“Every tree is a living thing,” says Prof. WANG Yu-Hsing, Associate Head and Professor of the Department of Civil and Environmental Engineering, while admiring a tree on the hillside near HKUST’s waterfront. Typhoon Mangkhut in September 2018 cracked the tree almost in half. Severely damaged, Prof. Wang thought it might not make it, but it did miraculously. What fascinates him most is the tree’s resilience and tenacity in withstanding adverse weather conditions that have become more rampant due to climate change. In order to monitor the tree’s stability, Prof. Wang has installed a smart sensor at its lower trunk to monitor its’ tilting angle.
The sensor mounted on the tree is developed by Prof. Wang and his research team who originally conducted a student-oriented project of using sensing technology on slopes seven years ago.
“As an engineer, we want to find an absolute method to ascertain the health status of a tree,” says TAN Pin Siang, a Civil Engineering postgraduate who’s one of Prof. Wang’s team members. “By studying a tree’s physics, we can accurately assess whether a tree’s tilting is non-reversible and if immediate action is required,” he adds.
They were approached by the Hong Kong government in 2017 to look into the potential adaptation of using the sensing technology on trees. Conventional sensors in the market failed to fulfill the two basic elements required to make tree sensors work: data transmission without interference in extreme weather conditions, and long battery life.
After successfully obtaining external funding for one and a half year beginning February 2018, for developing smart sensing technology to monitor tree stability, Prof. Wang’s team worked tirelessly for a year to eventually achieve a breakthrough in their smart sensor that uses the Low-power, Long-range Wide Area Network (LoRaWAN) for transmitting data in real-time while consuming low energy.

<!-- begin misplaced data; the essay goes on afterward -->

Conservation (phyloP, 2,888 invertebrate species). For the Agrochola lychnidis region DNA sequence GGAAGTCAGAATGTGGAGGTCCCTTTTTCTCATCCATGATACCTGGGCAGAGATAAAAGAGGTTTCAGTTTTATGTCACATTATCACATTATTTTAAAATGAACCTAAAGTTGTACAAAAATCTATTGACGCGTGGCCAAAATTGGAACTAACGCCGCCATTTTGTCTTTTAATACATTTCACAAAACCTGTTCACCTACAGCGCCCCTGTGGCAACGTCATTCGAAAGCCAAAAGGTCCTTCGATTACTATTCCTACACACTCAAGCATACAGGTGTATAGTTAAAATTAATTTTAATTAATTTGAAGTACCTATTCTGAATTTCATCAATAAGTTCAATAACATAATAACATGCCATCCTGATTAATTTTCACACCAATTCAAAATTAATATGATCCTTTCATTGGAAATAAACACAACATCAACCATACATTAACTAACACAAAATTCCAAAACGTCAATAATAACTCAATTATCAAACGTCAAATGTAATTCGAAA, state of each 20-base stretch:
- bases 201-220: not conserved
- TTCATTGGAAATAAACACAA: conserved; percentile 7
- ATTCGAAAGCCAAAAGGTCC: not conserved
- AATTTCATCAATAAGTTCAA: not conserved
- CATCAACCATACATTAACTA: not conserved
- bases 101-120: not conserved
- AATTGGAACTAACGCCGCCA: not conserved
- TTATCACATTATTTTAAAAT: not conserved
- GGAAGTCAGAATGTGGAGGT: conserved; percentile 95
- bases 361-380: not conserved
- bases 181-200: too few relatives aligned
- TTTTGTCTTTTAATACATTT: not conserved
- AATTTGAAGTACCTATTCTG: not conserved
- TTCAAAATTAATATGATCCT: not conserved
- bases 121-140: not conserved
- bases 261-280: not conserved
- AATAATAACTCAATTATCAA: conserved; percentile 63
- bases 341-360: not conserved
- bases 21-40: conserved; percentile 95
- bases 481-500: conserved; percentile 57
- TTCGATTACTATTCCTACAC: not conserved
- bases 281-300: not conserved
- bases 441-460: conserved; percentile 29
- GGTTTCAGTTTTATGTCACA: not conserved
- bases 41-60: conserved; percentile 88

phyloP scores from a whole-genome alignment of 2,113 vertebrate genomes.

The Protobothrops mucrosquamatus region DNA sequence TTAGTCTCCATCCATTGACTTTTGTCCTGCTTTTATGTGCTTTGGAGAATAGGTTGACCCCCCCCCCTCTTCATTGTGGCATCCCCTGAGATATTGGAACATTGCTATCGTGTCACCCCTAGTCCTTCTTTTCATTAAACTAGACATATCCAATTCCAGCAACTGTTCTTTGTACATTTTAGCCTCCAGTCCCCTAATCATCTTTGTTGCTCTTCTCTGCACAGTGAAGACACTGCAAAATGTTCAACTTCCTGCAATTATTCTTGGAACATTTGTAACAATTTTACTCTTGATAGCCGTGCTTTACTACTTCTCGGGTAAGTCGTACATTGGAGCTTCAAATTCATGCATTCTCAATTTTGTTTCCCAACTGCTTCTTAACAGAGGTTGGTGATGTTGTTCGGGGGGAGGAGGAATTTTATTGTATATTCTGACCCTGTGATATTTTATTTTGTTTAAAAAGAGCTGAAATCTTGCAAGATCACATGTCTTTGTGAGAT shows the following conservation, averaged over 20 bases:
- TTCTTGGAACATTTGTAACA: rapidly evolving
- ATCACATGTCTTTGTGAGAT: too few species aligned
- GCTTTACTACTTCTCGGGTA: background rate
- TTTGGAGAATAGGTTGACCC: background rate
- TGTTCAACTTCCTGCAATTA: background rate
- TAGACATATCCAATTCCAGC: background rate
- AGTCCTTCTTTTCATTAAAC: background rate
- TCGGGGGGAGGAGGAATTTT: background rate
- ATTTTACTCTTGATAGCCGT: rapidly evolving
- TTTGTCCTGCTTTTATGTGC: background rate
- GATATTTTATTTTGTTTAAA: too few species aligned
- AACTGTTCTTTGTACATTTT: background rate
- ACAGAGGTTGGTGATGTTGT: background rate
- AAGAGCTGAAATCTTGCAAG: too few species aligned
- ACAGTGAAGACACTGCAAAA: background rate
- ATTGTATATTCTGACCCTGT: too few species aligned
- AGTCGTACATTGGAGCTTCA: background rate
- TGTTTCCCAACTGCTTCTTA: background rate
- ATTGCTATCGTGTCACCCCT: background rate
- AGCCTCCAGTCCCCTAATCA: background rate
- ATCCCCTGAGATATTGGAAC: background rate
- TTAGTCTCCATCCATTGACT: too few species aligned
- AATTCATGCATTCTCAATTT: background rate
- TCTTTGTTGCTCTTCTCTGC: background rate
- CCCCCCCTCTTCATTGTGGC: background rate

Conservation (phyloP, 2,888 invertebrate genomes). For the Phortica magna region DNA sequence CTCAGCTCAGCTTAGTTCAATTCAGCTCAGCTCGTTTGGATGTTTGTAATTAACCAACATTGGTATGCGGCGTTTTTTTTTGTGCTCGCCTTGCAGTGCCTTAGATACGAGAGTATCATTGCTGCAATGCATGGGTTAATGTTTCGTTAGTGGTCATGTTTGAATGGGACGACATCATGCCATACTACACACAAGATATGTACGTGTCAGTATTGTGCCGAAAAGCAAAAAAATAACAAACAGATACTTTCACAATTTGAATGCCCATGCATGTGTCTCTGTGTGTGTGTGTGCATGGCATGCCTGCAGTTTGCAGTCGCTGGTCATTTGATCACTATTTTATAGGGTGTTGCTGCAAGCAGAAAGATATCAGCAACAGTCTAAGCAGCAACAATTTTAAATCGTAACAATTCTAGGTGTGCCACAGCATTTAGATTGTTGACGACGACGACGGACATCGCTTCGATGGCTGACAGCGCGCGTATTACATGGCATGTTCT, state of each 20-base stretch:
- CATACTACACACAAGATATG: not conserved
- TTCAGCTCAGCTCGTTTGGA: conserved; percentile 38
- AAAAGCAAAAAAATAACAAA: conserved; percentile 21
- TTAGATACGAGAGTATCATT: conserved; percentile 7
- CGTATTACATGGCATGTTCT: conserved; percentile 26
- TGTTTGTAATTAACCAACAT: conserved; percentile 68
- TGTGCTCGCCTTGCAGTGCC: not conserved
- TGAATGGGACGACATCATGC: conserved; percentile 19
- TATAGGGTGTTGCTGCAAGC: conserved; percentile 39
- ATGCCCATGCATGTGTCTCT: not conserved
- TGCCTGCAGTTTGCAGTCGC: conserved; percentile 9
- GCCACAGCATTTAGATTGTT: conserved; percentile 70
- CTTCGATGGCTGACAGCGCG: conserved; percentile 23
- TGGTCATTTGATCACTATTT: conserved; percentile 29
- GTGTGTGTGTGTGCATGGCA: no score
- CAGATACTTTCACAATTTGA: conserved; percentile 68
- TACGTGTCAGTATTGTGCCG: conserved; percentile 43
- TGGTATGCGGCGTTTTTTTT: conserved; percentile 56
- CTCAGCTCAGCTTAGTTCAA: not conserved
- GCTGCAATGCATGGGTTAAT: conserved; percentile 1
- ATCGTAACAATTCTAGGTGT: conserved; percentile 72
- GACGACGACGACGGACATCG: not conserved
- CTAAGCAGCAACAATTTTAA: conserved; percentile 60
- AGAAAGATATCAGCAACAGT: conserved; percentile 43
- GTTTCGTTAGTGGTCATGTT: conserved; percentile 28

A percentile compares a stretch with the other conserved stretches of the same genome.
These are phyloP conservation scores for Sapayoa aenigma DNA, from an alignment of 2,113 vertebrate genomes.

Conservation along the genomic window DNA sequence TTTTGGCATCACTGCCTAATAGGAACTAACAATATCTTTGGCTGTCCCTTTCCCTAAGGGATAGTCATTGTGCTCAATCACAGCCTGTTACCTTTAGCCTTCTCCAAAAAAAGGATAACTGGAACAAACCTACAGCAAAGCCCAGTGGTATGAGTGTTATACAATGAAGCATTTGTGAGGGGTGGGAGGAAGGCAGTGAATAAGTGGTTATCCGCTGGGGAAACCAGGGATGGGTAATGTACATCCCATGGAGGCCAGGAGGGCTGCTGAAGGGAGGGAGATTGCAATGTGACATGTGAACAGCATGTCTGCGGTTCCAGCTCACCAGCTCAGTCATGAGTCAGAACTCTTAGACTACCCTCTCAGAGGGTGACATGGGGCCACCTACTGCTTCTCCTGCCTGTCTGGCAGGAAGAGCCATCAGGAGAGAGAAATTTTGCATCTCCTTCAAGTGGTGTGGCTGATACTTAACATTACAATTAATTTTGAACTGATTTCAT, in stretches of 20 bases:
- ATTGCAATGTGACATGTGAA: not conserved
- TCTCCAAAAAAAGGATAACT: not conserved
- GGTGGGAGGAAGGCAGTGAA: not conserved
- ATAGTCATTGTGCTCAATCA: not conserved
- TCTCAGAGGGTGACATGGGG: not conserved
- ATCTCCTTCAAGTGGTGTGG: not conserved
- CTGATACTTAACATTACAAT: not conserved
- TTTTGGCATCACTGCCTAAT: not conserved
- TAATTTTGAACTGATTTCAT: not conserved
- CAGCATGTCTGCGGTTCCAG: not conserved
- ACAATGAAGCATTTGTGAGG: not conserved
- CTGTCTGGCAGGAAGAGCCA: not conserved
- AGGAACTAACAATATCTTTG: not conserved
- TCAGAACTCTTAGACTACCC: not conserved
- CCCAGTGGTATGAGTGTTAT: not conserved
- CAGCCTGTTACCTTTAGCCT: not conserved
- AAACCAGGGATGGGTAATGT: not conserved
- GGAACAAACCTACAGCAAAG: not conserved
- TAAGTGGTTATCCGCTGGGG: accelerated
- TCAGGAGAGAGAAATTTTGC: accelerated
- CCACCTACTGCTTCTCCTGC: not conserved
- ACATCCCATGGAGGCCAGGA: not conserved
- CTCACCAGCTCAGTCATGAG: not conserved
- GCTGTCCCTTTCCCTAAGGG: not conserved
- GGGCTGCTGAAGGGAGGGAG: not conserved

The data would then be sent to the data center for big data analytics and timely interventions. Three generations of sensors have been developed throughout the funding period that quadrupled the data transmission range.
Effective tree management has always been a priority to the Hong Kong authorities as old and valuable trees in the city, being inextricably connected to nature, are prone to damages brought by typhoons, thus pose a high risk to people’s safety.
At the end of August 2018, the Hong Kong Observatory forecasted that Typhoon Mangkhut, the strongest typhoon in Hong Kong history, would sweep the city directly, prompting the team to optimize program design of the sensor and install 32 generation-three sensors on trees in Tai Tong and some urban trees within a week.
Although typhoon Mangkhut left the city with 46,000 fallen trees, it provided the team much valuable first-hand science-based data to analyze how and why certain trees fell and some others survived.
“What we ultimately aim to achieve is let AI provide a more solid diagnosis for tree health,” says Prof. Wang. “Even a tree is seemingly unhealthy, our sensor can continue monitoring it in order to allow it to recover instead of killing it at once.”
The sensors can also ease the heavy workload of the city’s hundreds of arborists. The team will start educating arborists on how to operate the sensors, and in turn, with their feedback, help to fine-tune the device.
After the external funding, Prof. Wang participated in the University’s two-year Sustainable Smart Campus project commencing in July 2019. With this, the team is able to continue developing the fourth generation of the sensor that can harvest energy from solar panels and conduct data analytics by AI.
Prof. Wang credits his project to its origin – HKUST’s student-operated Makerspace which allowed him to embark on this exploration project with his team. In addition to hardware support, Pin Siang thinks what’s most important is HKUST gives them the freedom to explore and try new things, and encourages them to solve everyday problems via technology and innovation.
After years of studying trees, Prof. Wang’s fondness for this amazing species has grown stronger and considered himself a “tree lover”. OOI Ghee Long, one of the team members, supports Prof. Wang’s commitment to protecting as many trees as possible. “Trees are living beings, yet they cannot speak for themselves. They contribute lots to humans, now it’s our term to speak for them,” Ooi says.